The PM has asked the Home Office and the Department for Health and Social Care to remove NHS and care workers from the extra charge whenever they can.
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No10 confirmed this evening that work is now underway, and the full details will be released in the coming days.
It comes just hours before the nation will again clap to show appreciation of our hard-working carers, tonight at 8pm.
The PM is said to have been "thinking" about the issue for some time – after doctors in the NHS saved his life earlier this year.
After getting out of intensive care Boris was reported to ave said to doctors: “I owe you my life.”
And The PM showed appreciation by clapping his medics just two hours after being wheeled out of intensive care and back to a normal ward at St Thomas’ Hospital.
A No10 spokesperson said: "He been a personal beneficiary of carers from abroad and understands the difficulties faced by our amazing NHS staff.
"The purpose of the NHS surcharge is to benefit the NHS, help to care for the sick and save lives. NHS and care workers from abroad who are granted visas are doing this already by the fantastic contribution which they make."
The u-turn will mean that all NHS workers – everyone from medical staff down to porters and cleaners – won't have to pay the levy.
But the NHS surcharge will go up for everyone else in October as planned.
The Government thinks its fair to expect people arriving in the UK to pay towards the NHS.
Labour's Sir Keir Starmer welcomed the news. He said: "Boris Johnson is right to have u-turned and backed our proposal to remove the NHS charge for health professionals and care workers.
"This is a victory for common decency and the right thing to do.
"We cannot clap our carers one day and then charge them to use our NHS the next."
The swift-u-turn came just five hours after the PM's spokesperson defended the charge.
He said: "It goes directly back into the NHS to help save lives.
“Income from the surcharge is distributed between the four devolved health administrations in England, Wales Scotland and Northern Ireland for the purpose of health spending.
“Money that we put into our health service has a direct impact on improving people’s lives and saving people’s lives.”
At the moment Home Office exempts NHS workers from paying the charge for one year if their visas expire before October amid the Covid-19 pandemic.
The news is the second u-turn in just 24 hours from the Government.
Yesterday the Home Office backed down on a right to remain scheme for the families of NHS workers who die on the frontline.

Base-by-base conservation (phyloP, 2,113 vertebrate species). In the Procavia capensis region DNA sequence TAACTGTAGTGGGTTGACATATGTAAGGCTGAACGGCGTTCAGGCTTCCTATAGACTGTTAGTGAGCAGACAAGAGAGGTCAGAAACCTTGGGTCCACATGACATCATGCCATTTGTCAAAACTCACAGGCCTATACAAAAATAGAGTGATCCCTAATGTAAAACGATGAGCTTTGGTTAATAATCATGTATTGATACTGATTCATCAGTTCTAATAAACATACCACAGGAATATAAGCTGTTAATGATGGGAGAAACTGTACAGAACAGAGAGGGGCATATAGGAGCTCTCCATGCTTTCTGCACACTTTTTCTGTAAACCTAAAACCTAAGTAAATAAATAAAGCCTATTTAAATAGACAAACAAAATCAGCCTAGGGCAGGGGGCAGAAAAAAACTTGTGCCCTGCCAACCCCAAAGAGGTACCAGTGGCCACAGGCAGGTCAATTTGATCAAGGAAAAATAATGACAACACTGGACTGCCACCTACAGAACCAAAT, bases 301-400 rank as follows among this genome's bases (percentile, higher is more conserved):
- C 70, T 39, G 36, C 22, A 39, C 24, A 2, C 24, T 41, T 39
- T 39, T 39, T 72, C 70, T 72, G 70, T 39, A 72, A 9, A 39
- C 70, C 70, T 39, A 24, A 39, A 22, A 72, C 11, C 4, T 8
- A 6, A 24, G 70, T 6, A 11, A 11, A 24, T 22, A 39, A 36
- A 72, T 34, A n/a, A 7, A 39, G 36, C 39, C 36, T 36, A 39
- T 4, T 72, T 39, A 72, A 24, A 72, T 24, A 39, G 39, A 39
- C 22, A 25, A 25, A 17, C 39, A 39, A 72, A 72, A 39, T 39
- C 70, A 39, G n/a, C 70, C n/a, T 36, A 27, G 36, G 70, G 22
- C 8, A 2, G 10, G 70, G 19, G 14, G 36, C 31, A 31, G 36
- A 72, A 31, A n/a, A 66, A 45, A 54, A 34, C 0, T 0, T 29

Previously they were exempt from being able to remain in the UK if their loved one passes away, but that has now been changed too.
Priti Patel said: "When I announced the introduction of the bereavement scheme in April, I said we would continue to work across government to look at ways to offer further support. Today we are extending the scheme to NHS support staff and social care workers.
"We want to ensure families have the support they need and so this will be effective immediately and retrospectively."
What is the surcharge and what does it cover?
The NHS Immigration Health Surcharge (IHS) is a one-off payment required by non-British citizens that enables them access to the National Health Service.
It applies to anyone and their dependants wishing to enter the UK under domestic immigration rules.
The IHS was implemented in 2015.
It's payable when a person initially fills out their visa application, usually paid online.
You can also pay by post.
Once the visa is granted or the payment cleared you can start using the NHS.
You still need to pay for some services, like prescriptions, dental treatment, eye tests and assisted conception.
If accessing NHS healthcare in the UK, even if you've paid your IHS, you should bring your biometric residence permit.
The charge is increasing from £400 to £624 for one year as of October 2020.
However, the longer your visa, the more you'll pay.
The news tonight comes after a BAFTA award-winning filmmaker turned hospital cleaner, who works on a coronavirus ward, today blasted the surcharge for migrant health workers who "risk their lives on the frontline".
Syrian refugee Hassan Akkad, 32, a photographer and filmmaker, said that for many health workers, the surcharge was two weeks' worth of pay.
Workers coming to the UK from outside the European Economic Area have to pay a fee to use the health service which will soon increase from £400 a year to £624.
The essential worker today said he made £8.50 an hour for working as a cleaner in a Covid-19 ward.
Speaking to Good Morning Britain, he said: "It's unfair and it's unjust.
"I would also argue that it's inhumane.
"I'm doing this job temporarily but for most cleaners and porters this is two weeks.
"This is the salary of two weeks to access the very same institution that they are now working for during the toughest, worst public health crisis in modern history.
"When I'm in the hospital, I'm observing what's going on around me and you can see that people are genuinely disturbed by these unfair policies that the government keeps coming with."
He said he himself didn't need to pay the health surcharge but the morale among the family of workers was low during the pandemic.
GMB host Piers Morgan said he was horrified by the NHS surcharge that is increasing from £400 to £624 for one year as of October 2020.
Piers said: "It seems frankly disgusting that everybody like them has to pay £624 for the pleasure and privilege for using the service they work in."
Boris Johnson yesterday revealed 181 NHS workers and 131 social care workers have died from coronavirus.
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